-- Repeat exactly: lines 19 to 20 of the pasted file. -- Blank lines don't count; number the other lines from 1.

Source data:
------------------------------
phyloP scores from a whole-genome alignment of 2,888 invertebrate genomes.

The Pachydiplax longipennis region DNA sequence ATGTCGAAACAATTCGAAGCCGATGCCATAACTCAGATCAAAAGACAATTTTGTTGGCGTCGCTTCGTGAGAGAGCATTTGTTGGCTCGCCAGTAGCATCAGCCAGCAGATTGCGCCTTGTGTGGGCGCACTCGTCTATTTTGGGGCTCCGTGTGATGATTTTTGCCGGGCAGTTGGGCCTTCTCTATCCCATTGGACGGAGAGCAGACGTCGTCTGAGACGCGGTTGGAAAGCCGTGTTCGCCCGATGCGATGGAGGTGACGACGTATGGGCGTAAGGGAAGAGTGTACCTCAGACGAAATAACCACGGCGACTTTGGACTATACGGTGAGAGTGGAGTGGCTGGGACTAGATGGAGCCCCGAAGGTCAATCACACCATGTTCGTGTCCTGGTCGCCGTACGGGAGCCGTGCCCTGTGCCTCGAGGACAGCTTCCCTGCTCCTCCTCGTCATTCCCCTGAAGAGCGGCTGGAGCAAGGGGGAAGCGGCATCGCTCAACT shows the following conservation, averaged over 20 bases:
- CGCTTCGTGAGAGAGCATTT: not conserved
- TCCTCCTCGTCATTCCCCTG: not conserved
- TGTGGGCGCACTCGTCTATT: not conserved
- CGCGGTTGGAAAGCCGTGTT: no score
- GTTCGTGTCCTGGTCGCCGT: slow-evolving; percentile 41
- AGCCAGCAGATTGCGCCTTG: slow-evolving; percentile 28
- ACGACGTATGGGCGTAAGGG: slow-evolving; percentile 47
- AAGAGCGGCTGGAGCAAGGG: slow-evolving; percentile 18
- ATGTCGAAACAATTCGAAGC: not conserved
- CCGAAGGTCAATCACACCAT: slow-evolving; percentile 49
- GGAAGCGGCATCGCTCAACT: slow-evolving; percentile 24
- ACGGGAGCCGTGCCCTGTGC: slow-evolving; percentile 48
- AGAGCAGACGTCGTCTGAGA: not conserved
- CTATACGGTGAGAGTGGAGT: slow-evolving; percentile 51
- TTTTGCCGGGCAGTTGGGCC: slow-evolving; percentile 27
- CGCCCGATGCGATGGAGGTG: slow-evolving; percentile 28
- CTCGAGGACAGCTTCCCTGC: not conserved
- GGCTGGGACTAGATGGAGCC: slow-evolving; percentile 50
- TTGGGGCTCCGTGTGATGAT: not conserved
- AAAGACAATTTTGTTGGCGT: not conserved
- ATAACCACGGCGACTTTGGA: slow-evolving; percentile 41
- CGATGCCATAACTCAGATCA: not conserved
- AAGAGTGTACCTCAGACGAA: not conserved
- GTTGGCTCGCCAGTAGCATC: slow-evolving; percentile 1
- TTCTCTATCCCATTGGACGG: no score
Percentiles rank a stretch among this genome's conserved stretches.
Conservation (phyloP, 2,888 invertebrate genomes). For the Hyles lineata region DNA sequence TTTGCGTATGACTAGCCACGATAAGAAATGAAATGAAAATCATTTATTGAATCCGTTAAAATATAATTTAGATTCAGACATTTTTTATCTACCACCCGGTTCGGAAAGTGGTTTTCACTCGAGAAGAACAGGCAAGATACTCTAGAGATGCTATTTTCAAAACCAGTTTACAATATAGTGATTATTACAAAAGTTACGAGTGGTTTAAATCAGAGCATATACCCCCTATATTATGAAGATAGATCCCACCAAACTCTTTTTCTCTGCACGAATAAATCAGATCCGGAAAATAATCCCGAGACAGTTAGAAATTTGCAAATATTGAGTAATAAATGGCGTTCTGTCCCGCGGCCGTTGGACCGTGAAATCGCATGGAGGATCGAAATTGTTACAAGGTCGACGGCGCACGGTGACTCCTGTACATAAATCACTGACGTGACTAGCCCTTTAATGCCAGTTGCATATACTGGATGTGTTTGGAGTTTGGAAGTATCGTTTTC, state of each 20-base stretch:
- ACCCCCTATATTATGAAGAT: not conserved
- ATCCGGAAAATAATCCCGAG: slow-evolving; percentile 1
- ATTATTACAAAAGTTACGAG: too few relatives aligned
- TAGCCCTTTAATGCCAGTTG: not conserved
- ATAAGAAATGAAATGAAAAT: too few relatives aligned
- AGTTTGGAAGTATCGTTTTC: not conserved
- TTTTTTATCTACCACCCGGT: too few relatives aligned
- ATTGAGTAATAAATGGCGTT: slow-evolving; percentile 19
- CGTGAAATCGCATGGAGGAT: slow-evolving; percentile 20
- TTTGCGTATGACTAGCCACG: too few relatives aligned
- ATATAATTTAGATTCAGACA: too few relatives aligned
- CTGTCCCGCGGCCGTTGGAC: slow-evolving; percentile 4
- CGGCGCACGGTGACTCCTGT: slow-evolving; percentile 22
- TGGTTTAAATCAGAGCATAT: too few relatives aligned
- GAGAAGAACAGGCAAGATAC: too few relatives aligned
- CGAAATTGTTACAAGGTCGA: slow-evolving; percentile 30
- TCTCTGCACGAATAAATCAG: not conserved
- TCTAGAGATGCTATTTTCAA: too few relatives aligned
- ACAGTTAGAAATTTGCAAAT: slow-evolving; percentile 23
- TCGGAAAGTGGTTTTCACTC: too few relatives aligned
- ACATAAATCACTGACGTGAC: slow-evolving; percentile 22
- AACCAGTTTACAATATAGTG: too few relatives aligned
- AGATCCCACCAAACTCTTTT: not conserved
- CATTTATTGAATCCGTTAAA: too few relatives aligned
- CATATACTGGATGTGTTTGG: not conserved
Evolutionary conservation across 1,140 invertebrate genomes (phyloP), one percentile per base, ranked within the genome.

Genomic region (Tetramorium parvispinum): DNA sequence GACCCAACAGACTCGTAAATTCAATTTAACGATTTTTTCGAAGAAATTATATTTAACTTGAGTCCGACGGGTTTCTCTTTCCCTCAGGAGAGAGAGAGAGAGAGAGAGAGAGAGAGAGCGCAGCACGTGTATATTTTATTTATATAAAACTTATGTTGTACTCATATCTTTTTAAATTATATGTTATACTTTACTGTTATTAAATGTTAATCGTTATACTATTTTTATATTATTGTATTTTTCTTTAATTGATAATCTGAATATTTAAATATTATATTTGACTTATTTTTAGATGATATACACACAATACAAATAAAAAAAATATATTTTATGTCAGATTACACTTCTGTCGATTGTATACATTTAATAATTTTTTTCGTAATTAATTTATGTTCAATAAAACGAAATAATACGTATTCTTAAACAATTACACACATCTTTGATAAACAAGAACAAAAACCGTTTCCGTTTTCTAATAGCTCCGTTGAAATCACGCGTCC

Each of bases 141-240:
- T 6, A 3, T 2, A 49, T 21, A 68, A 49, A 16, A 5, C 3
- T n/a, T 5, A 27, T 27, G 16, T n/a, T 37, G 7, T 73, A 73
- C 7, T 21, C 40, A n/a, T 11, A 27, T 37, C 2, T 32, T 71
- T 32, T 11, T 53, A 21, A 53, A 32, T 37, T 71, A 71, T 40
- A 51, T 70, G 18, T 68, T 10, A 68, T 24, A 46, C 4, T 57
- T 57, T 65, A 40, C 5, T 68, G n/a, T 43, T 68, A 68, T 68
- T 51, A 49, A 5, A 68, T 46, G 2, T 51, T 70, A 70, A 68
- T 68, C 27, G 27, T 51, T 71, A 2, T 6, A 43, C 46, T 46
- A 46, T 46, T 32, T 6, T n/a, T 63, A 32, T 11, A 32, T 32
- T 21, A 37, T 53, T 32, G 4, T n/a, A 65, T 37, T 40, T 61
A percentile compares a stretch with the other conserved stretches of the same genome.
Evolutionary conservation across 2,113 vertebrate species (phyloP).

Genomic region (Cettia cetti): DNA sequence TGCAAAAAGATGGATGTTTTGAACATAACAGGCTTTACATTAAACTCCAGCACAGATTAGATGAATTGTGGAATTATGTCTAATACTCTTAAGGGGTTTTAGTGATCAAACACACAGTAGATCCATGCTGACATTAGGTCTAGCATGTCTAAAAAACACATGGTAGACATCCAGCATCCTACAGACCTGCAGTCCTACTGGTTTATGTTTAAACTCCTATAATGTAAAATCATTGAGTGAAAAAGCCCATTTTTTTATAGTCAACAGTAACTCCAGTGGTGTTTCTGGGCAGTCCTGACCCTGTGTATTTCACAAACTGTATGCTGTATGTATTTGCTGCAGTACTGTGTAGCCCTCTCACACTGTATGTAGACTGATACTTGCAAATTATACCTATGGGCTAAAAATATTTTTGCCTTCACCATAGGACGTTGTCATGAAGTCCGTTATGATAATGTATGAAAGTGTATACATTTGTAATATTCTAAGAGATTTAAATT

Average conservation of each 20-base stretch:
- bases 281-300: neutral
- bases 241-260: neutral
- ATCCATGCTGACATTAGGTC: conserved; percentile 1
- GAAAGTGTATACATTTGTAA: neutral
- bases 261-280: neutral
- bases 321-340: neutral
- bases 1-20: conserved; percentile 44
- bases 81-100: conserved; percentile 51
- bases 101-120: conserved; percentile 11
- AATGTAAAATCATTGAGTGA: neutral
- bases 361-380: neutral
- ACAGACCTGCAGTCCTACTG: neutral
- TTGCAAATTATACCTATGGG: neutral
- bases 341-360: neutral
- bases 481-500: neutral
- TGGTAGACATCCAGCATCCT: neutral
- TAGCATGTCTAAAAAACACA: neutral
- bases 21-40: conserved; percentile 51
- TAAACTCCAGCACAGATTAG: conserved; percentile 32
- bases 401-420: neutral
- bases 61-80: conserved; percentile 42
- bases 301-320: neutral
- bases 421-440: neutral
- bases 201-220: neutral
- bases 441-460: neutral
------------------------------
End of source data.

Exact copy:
- CTCGAGGACAGCTTCCCTGC: not conserved
- GGCTGGGACTAGATGGAGCC: slow-evolving; percentile 50